Market pulse: Attractive yields

David Vomund

The bull market continues with more stocks participating in the advance. Over the last three months the S&P 500 is up 3.8 percent while the S&P Mid-Cap 500 is up 6.2 percent and the S&P Small-Cap 600 is up 5.5 percent. Only a few technology stocks rose at the start of the year, but large, mid and small-cap stocks are participating now.

Then there is the bond market. Rates have eased as inflation expectations have fallen, but those with large cash balances have an opportunity to nail down attractive yields greater than the nearly 5 percent in money-market funds. That doesn’t mean yields have hit their highs. Maybe they have, maybe not. If 6.5 percent or so in an investment-grade preferred or corporate is attractive, go for it. I’ve placed client funds into preferred issues from reinsurance companies like RenaissanceRe, PartnerRe and Axis Capital. All are investment-grade.

In my March 17 article, I detailed specific securities from those reinsurance companies and I also covered an adjustable rate preferred, Annaly Capital Management, its 6.95% Series ‘F’ (NLY-F). It yields just over 10 percent and has risen above its $25 par. New buyers should consider the ‘I’ issue instead. It is $23.40 and yields 7.25 percent until it floats next year.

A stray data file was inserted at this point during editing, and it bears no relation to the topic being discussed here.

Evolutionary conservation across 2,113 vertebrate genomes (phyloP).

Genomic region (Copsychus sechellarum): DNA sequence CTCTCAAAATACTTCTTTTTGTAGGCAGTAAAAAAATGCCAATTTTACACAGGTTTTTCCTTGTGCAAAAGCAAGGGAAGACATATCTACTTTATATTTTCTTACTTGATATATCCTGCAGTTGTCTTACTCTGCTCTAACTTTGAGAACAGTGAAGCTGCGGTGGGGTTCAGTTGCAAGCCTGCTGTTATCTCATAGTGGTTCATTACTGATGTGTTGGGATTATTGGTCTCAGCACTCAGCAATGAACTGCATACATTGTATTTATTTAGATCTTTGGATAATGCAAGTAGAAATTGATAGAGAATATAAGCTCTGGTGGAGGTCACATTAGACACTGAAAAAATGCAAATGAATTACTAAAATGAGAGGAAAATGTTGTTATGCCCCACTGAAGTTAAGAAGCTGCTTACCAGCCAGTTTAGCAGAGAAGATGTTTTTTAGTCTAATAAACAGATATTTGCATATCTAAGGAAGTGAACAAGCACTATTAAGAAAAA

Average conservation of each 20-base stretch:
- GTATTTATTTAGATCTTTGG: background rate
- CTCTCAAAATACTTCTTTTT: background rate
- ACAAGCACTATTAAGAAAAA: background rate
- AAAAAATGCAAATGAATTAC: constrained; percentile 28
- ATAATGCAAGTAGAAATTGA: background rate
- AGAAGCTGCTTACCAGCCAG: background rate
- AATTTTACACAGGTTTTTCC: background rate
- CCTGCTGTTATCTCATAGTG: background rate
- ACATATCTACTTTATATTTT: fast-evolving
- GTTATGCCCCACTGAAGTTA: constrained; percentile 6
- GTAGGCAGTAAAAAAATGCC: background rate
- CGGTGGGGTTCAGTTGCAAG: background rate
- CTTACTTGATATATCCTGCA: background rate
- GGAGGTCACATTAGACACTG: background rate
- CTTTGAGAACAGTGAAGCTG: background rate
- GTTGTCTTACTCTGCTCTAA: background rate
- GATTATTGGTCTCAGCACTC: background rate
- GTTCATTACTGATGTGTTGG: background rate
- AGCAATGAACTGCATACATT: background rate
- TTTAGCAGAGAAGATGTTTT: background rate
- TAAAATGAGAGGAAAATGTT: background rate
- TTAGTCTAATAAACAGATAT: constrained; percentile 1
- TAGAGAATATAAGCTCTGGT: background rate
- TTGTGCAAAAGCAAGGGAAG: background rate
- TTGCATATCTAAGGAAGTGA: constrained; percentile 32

The bond crowd sees inflation falling, but not to the Fed’s two-percent target because of massive government spending, at a pace not seen since World War II. Core inflation by the Fed’s preferred measure (PCE) is 5.4 percent over last year, a level that is undermining personal income and wages adjusted for inflation.

Much is made of the inverted yield curve, in particular the inversion that shows the yield on the two-year note well above that on the ten-year. Why does that matter? Since WWII every recession has been preceded by an inverted yield curve. The ten-year yield (3.79 percent) is much lower than the two-year (4.76 percent). Recently the inversion has become less so. At its worst it was 1.1 percent. Now it is 97 basis points. Why the narrowing? Investors must expect the first cut to come sooner than earlier thought because a recession is near. I doubt it.

There is still too much cash (trillions) on the sidelines, pessimism remains widespread and as a group investors are underinvested in stocks. That powerful combination is a reason to expect money will continue moving to stocks and bonds. That process has only just begun.

David Vomund is an Incline Village-based Independent Investment Advisor. Information is found at or by calling 775-832-8555. Clients hold the positions mentioned in this article. Past performance does not guarantee future results. Consult your financial advisor before purchasing any security.

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